Tuesday 28 February 2012

Royal Oak, John Street

Doughty Street, Bloomsbury home of the Charles Dickens Museum, becomes John Street a little further south. Sticking out from one of the terraced buildings is a rather fancy clock, atop which are the words Royal Oak. That rather puzzled me: the name suggested a pub, but the building certainly did not. 

The answer is that the clock marks not a former public house but a now-defunct Benefit Society. Founded in 1837, the Royal Oak Benefit Society moved to John Street by 1907 and settled there for a half-century. Members effectively insured themselves against sickness and unemployment, receiving benefits when they were unable to work. 

Further reading: more public clocks in York, Cambridge, Chichester, and London (SohoLewisham, Guildford, Victoria and Bell Yard). Horology enthusiasts will also enjoy Clock This, a blog devoted to public clocks in London. 

Friday 24 February 2012

Ghost signs (66): next best to new

Among London's street art curiosities are noses placed discreetly on the walls of Soho by artist Rick Buckley. There is a legend that if you see all seven, you will achieve infinite wealth. Having taken Pete Berthoud's Seven Noses walk, I'm eagerly awaiting my Premium Bonds cheque! 

Even if it gets lost in the post, however, the walk did bring treasures of a different kind: as well as the noses, we saw all sorts of Soho curiosities. My favourite was this wonderful pair of ghost signs in Soho Car Park. 

The first boasts the presence of a BP Energol lubrication bay, the second offers Regent remoulds as 'next best to new tyres - at half the cost'. Anxious to attract the attention of the price-conscious motorist, Regent  advertised at garages as well as offering their suppliers branded display stands with the cheery banner-and-tyre logo. 

The Regent Tyre & Rubber Co, to give its full title, was in fact a subsidiary of Dunlop. Launched in the 1930s, it was highly successful and a factory was built in Manchester in 1947; others in Bristol and Glasgow followed in 1951. These are now closed; BP Energol, by contrast, is still available today.

Sunday 19 February 2012

Holborn schoolchildren

I've posted on several occasions about the figures of schoolgirls and boys placed above the school entrance. They served not only to advertise the educational premises but also to model the school uniform - a real attraction for poor families who could not usually afford such clothes for their children. 

As saints had their attributes, so the schoolchildren carry their books. The girl also holds a book or parchment in her left hand with the date of the school's foundation, 1696. (The figures themselves are probably eighteenth-century.) It was St Andrew's Parochial School, originally located in Brook Market. After it moved to Hatton Garden, she and her friend took up their posts at the Cross Street entrance. Another pair still watch over the main entrance but these two were moved after the Second World War to the facade of St Andrew's Church. 

Further reading: figures in Wapping, Rotherhithe and Hatton Garden

Thursday 16 February 2012

Abraham Valpy, feeding the flame

This fine sign in Red Lion Court, one of the alleyways off Fleet Street. Alere flammam means 'feed the flame', and the hand in the image is doing just that. It was the sign of printer Abraham Valpy, who worked here until his retirement in 1837.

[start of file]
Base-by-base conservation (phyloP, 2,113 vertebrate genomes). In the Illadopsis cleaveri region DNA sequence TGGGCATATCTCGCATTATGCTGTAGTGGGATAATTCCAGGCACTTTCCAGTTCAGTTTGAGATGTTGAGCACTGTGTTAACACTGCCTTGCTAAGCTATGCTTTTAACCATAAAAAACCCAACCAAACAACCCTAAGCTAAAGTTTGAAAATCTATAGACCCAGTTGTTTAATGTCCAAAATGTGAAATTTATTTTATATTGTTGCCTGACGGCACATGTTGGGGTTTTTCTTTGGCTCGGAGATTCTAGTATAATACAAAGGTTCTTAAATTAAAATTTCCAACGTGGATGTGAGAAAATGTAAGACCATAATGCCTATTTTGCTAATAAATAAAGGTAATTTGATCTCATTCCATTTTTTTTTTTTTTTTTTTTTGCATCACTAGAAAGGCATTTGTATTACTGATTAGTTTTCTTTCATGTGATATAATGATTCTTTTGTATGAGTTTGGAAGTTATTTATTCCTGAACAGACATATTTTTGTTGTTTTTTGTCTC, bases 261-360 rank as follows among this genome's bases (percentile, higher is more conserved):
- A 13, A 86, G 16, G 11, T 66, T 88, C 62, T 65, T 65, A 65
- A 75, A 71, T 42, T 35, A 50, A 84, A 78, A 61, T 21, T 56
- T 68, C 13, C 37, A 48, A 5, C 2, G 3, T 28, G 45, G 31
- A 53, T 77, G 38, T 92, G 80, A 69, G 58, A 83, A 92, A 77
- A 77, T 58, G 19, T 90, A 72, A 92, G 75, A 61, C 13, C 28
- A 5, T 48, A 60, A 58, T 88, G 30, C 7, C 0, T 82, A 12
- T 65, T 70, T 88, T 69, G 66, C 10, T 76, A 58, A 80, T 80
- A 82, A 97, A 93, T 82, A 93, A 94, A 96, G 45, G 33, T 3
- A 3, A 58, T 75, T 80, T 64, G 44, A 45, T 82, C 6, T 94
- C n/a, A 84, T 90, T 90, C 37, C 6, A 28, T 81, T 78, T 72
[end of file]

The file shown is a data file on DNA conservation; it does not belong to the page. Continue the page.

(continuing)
Valpy was a schoolmaster's son, who studied first at his father's school (Reading Grammar School) and then at Oxford University. His first publication was a selection of excerpts from Cicero's letters - in 1804, when he was only 14 - so after leaving Oxford he was apprenticed to bookseller Humphrey Pridden so that he could be admitted to the Stationers' Company. Valpy opened his first business in Took's Court but moved to these premises in 1822. 

Valpy specialised in classical literature, and went on to found the Classical Journal. Other periodicals included The Pamphleteer, an anthology of contemporary pamphlets, and The Museum. However, the classics remained his main interest: he published both learned editions and the translated Family Classical Library. The sign he chose, then, was as apt in its illustration of a Roman lamp as in its motto: he did indeed 'feed the flame' of learning. 

Tuesday 14 February 2012

Vinegar Valentines

We may think of the Victorian age as a politer time, when greetings cards featured sweet children, cute kittens, lacy borders and the language of flowers. 'Vinegar valentines', with their crude caricatures and cruel 'humour', tell a different story.

These cards appeared in the mid-nineteenth century and were generally cheap and poorly printed, although the mechanical example above, posted on Valentine's Day 1859, is a little more elaborate. Its verse is typical:
Although you do dress rather smart, 
I fear you catch not lover's heart. 
The language of your eyes is speechless;
I wish your mouth would really screech less. 
No nods, nor becks, nor wreathed smiles,
That you can give, my heart beguiles;
For love, it may with truth be said,
Was out of town when you were made.
The cards might target particular occupations, or be directed at personal characteristics of the recipient. Add an inexpensive stamp and the anonymity central to the valentine's tradition, and a cruel insult could be sent with little effort or risk of detection.  

Unsurprisingly, such cards were often not kept or recorded by their recipients. As a result, although it is known that about half of valentines' cards in the mid-century USA were 'vinegar', we don't know if the same proportions applied in Britain. 

The cards were unpopular with many commentators, who found them vulgar, unpleasant and morally damaging. It would take a drastic decline in the popularity of all valentine's cards in the early twentieth century, though, for the genre to disappear. When the giving of love tokens revived in popularity, this unpleasant counterpart remained in thankful obscurity. 

Further reading: Annebella Pollen, Love Letters and Hate Mail. Norfolk Museums have several examplesRead about the Museum of London's collection of valentine's cards, including novelty and vinegar examples, here and explore it here

Sunday 12 February 2012

Victorian multitasking

With the extravagant Royal Courts of Justice in the background, this lampstand would always have to be elaborate to compete. However, there's a reason behind some of the ornamentation: it incorporates ventilation for the public toilets below.